A father like mine

by Greta Bolger
The Waters
Second Place, August 2015
Judged by C. Wade Bentley


A father like mine

did not work in an office
nor in any factory. Too many people,

too many rules. He took a bag lunch
to his grab bag of jobs: cleaning

up after autopsies, digging graves,
fixing cars, installing plate glass,

taking care of old ladies’ yards.
He called himself a “horticulturist.”

In his pants pockets, we found sharp
stones and screws, bottle caps —

never paperclips or While You
Were Out slips. He was always Out,

on the outs with us, prone to slips
soon after dry-outs. After work,

he ate cheese and saltines,
drank a quart of Stroh’s,

smoked and yelled at whoever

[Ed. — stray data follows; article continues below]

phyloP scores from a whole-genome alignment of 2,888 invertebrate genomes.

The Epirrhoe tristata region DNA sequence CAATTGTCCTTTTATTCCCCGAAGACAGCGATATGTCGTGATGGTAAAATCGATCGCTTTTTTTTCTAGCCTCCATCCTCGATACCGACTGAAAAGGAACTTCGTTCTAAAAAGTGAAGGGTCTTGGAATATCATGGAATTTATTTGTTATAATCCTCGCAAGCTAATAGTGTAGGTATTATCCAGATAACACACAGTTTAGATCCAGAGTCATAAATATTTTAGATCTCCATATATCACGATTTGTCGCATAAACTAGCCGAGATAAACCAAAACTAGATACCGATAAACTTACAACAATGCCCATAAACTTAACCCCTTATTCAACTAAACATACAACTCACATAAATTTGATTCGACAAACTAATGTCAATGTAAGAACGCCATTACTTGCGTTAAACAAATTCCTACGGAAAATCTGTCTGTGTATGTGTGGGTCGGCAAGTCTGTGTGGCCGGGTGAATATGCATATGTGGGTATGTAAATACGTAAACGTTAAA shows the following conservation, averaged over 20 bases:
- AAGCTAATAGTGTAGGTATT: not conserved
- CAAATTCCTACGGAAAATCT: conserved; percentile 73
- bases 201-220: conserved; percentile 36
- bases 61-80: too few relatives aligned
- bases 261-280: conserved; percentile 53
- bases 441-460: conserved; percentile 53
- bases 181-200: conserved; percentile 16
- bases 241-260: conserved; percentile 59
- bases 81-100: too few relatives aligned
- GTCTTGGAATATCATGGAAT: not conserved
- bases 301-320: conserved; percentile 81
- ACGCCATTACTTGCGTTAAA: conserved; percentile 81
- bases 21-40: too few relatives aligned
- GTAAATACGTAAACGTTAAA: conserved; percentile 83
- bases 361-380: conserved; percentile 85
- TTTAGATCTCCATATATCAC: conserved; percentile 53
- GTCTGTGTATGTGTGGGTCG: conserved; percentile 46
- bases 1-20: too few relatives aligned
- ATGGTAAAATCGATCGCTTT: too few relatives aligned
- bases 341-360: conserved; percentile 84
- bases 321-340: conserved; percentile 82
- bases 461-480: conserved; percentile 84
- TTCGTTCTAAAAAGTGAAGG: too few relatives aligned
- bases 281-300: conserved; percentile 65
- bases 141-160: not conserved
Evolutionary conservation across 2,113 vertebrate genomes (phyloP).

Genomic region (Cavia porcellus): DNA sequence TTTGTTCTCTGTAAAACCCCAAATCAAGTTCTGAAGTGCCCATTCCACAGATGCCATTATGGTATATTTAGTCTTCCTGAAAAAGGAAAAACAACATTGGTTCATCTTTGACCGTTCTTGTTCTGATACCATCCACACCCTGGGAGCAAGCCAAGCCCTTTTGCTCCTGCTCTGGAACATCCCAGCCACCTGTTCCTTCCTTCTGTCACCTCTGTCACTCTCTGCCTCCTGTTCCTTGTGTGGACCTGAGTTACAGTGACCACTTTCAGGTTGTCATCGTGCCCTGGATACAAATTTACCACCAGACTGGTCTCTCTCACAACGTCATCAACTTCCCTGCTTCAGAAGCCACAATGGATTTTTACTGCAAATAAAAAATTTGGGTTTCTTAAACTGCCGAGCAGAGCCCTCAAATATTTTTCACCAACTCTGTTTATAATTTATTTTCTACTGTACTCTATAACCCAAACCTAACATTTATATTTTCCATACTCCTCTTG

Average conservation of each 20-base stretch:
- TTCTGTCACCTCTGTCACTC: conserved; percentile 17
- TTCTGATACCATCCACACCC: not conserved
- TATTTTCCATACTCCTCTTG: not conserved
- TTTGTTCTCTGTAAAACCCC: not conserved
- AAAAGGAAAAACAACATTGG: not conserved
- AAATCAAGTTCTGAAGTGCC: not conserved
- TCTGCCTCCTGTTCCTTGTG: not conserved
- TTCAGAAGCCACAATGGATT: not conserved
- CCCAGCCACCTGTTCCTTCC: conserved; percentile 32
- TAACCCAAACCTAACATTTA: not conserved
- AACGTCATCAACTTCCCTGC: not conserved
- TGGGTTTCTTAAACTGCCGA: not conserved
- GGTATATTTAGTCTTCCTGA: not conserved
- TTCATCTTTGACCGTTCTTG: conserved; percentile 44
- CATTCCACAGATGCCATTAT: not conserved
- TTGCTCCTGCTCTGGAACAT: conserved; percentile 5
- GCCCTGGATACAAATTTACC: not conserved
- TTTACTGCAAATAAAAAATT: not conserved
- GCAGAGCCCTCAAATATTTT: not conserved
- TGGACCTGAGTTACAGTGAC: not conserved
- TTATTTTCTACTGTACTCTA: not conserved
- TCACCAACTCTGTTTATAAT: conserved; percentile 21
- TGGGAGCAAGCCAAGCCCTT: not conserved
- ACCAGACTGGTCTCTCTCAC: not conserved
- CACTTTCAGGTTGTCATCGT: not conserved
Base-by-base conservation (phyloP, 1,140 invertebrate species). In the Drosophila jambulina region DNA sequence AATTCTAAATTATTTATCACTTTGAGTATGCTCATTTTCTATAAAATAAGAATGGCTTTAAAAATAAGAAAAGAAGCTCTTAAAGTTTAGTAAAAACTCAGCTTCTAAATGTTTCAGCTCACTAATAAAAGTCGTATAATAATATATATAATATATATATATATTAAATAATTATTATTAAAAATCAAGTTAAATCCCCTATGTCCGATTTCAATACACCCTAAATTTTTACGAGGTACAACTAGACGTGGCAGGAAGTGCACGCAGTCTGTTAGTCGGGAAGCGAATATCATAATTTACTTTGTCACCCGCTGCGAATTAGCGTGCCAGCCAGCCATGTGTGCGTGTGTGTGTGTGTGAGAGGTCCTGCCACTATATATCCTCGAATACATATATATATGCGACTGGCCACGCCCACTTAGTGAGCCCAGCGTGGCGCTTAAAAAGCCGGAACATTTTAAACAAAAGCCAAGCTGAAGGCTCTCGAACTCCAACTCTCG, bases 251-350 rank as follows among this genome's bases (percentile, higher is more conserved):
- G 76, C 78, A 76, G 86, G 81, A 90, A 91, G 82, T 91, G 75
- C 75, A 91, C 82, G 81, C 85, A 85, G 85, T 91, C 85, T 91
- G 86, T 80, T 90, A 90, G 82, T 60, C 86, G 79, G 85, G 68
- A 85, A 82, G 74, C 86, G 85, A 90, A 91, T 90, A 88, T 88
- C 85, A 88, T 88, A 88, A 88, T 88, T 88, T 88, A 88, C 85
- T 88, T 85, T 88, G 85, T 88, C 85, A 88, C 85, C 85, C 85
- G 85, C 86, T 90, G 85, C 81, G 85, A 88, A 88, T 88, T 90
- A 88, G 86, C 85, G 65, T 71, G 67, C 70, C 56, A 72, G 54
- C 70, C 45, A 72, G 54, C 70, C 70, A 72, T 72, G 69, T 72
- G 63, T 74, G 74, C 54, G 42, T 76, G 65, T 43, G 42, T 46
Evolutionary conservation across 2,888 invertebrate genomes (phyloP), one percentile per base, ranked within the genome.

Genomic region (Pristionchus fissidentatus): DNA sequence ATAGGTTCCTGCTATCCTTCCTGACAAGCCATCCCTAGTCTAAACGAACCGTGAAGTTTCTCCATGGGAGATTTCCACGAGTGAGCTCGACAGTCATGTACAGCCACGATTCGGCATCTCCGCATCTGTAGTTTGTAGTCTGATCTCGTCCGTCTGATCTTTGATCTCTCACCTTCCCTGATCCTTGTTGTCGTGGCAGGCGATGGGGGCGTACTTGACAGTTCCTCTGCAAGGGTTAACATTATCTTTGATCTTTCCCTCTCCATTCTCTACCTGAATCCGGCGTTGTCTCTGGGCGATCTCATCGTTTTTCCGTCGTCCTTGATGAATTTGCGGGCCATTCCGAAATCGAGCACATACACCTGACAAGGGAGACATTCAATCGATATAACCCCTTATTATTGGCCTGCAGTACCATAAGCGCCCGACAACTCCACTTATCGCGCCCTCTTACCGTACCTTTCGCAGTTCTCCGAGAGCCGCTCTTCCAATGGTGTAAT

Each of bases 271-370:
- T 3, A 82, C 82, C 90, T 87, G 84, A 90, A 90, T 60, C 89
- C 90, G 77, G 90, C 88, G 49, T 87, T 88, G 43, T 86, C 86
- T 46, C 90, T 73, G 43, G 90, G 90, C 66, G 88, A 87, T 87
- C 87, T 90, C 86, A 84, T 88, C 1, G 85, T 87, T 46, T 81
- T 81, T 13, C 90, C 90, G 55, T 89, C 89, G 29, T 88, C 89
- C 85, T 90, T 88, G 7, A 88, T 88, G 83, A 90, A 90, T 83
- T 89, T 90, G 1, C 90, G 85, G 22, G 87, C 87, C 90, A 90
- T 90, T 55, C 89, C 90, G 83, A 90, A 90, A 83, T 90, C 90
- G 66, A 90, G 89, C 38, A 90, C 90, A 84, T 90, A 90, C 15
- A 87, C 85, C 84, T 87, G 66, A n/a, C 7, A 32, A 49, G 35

was around, perpetually pissed.

His missing front tooth made him lisp
on words like “office” and “pizza.” He hated pizza.

We never had what you would call a “conversation.”

His coffin was provided by the Army.
Four of us stood in the cold, numb.

There may have been a flag.


I enjoyed the word-play in this poem, especially in the fourth and fifth stanzas, and in the double-meaning of “pissed.” The poet lays out concrete details of the father’s life as if emptying pockets, post-mortem. --C. Wade Bentley

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